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public education. want to close the income inequality gap in part? give us better educated kitted out of school, that can challenge and citied in challenge with technology give us those kids and watch the needle move. the fact is, go look at -- go back to when carter created the department of education. and look at the spend. and at the same time, put -- >> dumb as always. >> put a plotline about the results of public education. it's the exact opposite. it's like that. >> who used -- you used to like chris christie. >> i love him. >> we have jeb bush in a world of hurt, rebooting his campaign, speaking in jacksonville and is trying to say i'm going to be more direct, going to be a different jeb bush, is it too late? >> i don't believe in personality transplants.
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i think that's what he needs. the guy is what he is. he is a very -- he is a decent, fine man. he is just not up to the task of being a gifted politician like you need to be today. that to be a negative. hillary is gifted as a politician. so was her husband. i'm a little freightenned by -- and his brother george was a politician in a certain sense. >> doesn't have that campaign -- >> he doesn't. i'm not sure he wanted it initially. i'm not sure -- i think when theyed all this money for him for the -- they raid all this money for him, that's an impressive. >> whoa is getting more money? >> right now i'm making a lot of calls. i am more and more hearing from people saying to me, i'm going to keep my bet in my pocket right now until you get down to four or five people and i can make it a more informed bet on who has a chance to win. >> the early polls saying cruz
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and rubio -- >> rubio blahinged a million dollars. a million dollars in the presidential election is a spit in ocean. not a lot of money. >> but within 24 hours. >> good. do it every day for 30 days and then i'll say you got a tsunami on your handedded. right now -- >> how is your guy doing? >> we're doing all right. i'm intrigued by in the number of people -- he was on another network this morning and the number of calls about huh he had done and people are starting to have a second look. let me say this about chris, and i'm jaundiced. if you look at who can take on hillary, with the smarts, and with the delivery, there's nobody better than him. nobody. the other night on that debate, when he shot right at them and say we got big deficit -- >> i love the new jersey comment. >> even in new jersey. that's rude. that's quick.
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and -- >> that's something bush doesn't have. >> i think it's a shame if we pick our political -- our government leaders do. >> have to have a balance. >> they've got to ignite. they've got to excite people. got to have people say, can go with this guy. this guy is going to take me where i want to go. >> do you donald trump hurt him? >> absolutely. >> so if trump were out of the race -- >> remember this, go back to '12 when weapon wanted christie to run. >> i remember. >> we were option because he was doing what the american people needed which is, quote, telling it as it is. >> trump is doing that. >> trump has come in and made that his mantra. everybody is bad. here's an example. i'm a staunch believer in term limits. big time. chris said on television one day, that he was in favor of term limits. he needs to talk more about that. >> well, we'll see.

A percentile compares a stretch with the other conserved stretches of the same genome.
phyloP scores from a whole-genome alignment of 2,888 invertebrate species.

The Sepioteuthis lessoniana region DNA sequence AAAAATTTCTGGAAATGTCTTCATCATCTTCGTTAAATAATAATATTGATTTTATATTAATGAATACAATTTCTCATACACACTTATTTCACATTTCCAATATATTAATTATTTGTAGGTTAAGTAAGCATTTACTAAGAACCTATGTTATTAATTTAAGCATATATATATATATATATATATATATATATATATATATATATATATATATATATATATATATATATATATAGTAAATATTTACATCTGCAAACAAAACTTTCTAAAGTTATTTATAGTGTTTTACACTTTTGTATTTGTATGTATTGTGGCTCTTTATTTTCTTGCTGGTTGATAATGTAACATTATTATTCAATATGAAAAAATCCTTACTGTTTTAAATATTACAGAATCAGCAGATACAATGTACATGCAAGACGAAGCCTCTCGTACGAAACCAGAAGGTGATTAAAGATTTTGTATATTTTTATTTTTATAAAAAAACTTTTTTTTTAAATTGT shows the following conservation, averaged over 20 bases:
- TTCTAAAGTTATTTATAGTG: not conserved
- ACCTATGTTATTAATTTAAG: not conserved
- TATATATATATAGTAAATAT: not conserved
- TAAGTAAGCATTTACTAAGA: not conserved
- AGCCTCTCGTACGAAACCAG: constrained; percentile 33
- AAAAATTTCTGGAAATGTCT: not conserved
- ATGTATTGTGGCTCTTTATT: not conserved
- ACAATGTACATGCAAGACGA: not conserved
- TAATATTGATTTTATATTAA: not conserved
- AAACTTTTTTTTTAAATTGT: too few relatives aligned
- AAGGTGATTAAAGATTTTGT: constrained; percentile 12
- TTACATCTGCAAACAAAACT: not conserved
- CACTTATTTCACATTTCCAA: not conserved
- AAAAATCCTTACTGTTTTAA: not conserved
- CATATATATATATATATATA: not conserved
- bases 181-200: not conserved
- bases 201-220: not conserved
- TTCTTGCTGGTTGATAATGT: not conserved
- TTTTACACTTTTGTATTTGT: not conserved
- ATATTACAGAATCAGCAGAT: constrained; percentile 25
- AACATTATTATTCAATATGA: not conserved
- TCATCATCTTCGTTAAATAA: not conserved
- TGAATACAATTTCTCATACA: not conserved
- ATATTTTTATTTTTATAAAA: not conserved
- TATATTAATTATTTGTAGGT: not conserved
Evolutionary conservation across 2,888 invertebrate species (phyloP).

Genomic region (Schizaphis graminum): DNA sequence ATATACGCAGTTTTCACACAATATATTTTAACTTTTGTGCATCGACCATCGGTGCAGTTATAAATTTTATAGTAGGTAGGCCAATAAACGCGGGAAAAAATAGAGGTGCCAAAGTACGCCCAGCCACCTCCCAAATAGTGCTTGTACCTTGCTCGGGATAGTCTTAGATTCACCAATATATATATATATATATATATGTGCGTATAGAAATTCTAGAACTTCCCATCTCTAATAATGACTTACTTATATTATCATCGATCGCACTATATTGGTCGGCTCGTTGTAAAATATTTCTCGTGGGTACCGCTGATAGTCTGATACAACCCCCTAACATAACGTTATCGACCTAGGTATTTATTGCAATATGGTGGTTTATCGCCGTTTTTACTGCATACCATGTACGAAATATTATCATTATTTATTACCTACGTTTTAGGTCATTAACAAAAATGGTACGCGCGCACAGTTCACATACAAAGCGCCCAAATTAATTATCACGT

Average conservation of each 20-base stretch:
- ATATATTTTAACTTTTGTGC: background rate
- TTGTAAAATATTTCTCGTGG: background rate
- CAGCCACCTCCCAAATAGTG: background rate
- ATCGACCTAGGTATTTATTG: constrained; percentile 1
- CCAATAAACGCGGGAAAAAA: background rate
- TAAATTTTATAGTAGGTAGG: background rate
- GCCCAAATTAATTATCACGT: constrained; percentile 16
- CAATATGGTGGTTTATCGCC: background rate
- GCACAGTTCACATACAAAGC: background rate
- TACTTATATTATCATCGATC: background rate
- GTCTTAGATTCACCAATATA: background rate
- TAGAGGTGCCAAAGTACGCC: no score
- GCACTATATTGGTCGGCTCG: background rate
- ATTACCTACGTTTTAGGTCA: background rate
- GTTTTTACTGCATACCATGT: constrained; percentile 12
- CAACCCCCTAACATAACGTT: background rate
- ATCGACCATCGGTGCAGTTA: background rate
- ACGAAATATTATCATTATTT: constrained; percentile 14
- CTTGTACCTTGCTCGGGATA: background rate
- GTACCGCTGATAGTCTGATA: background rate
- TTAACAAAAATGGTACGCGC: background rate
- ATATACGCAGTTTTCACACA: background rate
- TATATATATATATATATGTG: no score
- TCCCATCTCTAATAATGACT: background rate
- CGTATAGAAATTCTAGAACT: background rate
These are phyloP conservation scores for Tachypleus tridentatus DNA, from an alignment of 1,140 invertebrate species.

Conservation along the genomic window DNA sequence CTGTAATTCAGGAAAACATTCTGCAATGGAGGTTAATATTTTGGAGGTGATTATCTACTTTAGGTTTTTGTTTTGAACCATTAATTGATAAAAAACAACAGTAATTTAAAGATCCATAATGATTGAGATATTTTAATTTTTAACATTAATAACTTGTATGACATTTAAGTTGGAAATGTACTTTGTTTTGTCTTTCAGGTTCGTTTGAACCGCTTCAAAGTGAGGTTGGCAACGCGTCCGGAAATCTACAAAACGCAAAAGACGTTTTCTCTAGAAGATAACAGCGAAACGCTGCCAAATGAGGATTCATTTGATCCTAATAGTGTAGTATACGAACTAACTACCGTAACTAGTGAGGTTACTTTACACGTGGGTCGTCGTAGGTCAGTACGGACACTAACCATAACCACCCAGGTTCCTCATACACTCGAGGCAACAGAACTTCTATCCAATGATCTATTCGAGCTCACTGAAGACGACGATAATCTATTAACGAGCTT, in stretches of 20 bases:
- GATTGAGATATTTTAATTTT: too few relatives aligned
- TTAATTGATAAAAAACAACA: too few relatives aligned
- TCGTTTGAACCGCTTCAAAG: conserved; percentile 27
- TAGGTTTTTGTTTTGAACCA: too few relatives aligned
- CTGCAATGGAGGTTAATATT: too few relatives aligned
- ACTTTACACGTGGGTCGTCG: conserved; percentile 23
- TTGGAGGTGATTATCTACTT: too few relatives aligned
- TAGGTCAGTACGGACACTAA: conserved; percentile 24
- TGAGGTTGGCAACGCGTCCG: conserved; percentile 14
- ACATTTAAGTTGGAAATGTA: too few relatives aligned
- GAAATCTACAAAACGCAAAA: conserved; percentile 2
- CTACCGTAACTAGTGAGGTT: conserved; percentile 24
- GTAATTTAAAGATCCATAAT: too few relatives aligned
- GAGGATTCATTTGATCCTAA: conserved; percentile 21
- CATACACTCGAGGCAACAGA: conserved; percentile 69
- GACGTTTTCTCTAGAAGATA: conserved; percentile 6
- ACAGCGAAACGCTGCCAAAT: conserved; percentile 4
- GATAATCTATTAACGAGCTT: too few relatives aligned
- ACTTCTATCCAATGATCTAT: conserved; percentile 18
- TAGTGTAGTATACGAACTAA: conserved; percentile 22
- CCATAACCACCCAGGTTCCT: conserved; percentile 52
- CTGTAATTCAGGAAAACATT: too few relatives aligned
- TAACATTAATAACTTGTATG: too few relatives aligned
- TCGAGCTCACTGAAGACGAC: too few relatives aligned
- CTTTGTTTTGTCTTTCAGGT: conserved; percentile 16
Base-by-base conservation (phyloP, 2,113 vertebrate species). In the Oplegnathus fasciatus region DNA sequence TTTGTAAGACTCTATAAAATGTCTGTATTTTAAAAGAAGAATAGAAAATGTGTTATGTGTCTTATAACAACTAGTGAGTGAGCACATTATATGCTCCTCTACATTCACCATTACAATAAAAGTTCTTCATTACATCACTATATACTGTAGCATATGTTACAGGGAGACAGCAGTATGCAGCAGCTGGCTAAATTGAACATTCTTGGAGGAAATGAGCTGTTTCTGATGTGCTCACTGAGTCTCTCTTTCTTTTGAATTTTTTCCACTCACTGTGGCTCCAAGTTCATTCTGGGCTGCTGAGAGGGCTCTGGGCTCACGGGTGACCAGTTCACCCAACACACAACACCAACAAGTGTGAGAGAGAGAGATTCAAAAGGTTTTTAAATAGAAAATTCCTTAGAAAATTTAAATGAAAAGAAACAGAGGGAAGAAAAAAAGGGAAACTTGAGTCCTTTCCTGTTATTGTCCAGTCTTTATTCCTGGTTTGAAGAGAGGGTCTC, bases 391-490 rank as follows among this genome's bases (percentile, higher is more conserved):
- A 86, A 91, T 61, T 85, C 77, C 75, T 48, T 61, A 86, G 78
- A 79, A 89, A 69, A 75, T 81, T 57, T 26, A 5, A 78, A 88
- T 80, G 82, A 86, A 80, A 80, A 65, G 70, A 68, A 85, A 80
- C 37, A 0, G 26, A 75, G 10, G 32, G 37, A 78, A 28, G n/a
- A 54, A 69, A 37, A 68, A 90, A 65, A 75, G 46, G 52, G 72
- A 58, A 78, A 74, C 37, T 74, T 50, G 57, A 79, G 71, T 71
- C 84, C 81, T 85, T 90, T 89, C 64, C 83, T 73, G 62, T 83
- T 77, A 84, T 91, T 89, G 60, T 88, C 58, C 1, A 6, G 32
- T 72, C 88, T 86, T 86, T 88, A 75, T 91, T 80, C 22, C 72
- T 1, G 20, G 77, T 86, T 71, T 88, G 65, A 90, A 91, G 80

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very effective on the stump. >> we got a new speaker of the house. his whole entire life from the day he graduated from college is in washington. >> now we'll see. see how he does. >> and i'm high on him. >> good, you're high period. >> i'm high period. active management can tap global insights. active management can take calculated risks. active management can seek to outperform. because active investment management isn't reactive. it's active. that's the power of active management.
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you know, liken our judge andrew napolitano to bring modern day columbo. always gnawing and gnawing and intoing thing others people do not see. on this hillary clinton, libyan embassy, what she knew, when he knew it, he refuseed to let it go away. a series of lies that could come back to bite her? >> absolutely. we know from the most recent e-mail dump, which always seems
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to come out on a friday afternoon -- that not only was she informed by the cia that. ambassador stevens was killed by al qaeda. >> she knew pushing the video was wrong. >> she told her daughter in an e-mail and the then prime minister of egypt in an e-mail that al qaeda killed the ambassador. now we know that her own embassy staff, the people that work for her in tripoli, libya were saying, don't push the video. the libyans haven't seen the video. the video of may be a big deal in the media in the united states. we haven't seen it here. chris was killed by really bad guys. wasn't killed by demonstrators. the truth was. she knew her own people were rejecting the video. fastford two days now arranges cruise air force base,